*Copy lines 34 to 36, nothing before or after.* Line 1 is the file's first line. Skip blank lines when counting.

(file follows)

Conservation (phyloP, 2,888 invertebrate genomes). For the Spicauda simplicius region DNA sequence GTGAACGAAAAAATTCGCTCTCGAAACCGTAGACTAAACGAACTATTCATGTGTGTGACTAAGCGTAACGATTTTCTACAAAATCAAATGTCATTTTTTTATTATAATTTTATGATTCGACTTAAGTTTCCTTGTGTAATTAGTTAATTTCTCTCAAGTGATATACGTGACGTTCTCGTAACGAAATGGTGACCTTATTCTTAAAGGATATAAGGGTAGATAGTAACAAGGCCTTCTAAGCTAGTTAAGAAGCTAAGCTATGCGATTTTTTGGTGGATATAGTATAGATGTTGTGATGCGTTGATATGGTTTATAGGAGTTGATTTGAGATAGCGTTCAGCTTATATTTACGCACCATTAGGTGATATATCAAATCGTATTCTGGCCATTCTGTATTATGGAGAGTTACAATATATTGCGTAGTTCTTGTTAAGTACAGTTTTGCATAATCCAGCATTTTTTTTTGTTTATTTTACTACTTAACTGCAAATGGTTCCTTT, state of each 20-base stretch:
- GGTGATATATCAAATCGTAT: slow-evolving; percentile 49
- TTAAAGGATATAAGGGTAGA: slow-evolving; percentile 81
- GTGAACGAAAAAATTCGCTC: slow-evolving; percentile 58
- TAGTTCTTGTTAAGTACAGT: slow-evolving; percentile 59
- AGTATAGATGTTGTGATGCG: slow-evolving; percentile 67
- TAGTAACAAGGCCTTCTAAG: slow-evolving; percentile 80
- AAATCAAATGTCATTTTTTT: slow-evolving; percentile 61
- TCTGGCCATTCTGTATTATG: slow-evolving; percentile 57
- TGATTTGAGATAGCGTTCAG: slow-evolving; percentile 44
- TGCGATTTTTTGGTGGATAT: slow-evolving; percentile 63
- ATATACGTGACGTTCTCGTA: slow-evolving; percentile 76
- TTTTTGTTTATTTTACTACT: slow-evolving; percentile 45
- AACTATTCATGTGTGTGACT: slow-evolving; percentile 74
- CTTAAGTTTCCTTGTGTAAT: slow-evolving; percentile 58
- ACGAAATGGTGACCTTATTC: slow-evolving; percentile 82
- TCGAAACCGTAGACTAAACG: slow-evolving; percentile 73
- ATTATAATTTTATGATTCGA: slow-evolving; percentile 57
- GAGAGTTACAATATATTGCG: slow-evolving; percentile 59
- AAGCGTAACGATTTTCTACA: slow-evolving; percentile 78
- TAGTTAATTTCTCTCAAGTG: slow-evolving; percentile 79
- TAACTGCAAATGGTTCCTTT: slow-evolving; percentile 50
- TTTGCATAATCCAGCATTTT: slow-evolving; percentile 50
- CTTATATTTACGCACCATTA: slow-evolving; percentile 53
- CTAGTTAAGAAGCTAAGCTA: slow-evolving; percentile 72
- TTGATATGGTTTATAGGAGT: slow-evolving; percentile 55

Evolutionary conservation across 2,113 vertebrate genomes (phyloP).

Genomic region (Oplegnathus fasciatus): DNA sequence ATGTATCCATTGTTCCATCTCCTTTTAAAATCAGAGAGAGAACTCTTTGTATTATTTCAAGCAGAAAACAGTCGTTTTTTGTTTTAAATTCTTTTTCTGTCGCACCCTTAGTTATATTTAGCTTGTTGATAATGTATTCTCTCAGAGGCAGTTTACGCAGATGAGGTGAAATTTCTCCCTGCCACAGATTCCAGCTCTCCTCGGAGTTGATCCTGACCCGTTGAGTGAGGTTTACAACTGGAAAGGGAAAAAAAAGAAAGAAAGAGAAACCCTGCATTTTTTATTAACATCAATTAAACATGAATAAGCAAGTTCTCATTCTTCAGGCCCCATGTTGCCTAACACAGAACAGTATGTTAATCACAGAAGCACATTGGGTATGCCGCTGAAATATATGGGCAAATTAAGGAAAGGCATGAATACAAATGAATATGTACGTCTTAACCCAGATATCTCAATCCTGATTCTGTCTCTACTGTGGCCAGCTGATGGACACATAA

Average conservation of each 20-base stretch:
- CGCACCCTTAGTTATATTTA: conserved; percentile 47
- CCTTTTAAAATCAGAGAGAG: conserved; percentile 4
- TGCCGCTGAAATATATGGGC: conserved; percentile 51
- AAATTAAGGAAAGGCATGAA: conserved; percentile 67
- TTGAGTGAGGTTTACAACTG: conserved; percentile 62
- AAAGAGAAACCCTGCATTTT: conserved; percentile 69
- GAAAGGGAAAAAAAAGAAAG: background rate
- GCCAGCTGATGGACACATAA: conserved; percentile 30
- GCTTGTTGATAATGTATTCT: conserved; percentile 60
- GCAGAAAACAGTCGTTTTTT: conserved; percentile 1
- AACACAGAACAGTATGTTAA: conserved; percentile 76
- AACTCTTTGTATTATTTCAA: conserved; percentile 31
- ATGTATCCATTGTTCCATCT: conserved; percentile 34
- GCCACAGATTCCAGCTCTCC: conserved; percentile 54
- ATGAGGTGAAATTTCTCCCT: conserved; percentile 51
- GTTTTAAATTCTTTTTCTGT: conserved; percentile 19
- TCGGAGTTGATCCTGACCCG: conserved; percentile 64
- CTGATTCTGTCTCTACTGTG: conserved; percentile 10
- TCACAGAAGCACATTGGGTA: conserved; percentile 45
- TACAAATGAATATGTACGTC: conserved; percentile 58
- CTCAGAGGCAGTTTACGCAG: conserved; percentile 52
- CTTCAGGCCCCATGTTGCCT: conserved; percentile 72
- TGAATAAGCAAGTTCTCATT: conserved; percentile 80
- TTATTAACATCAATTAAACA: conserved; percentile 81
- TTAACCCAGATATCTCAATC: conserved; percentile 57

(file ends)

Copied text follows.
- TTGAGTGAGGTTTACAACTG: conserved; percentile 62
- AAAGAGAAACCCTGCATTTT: conserved; percentile 69
- GAAAGGGAAAAAAAAGAAAG: background rate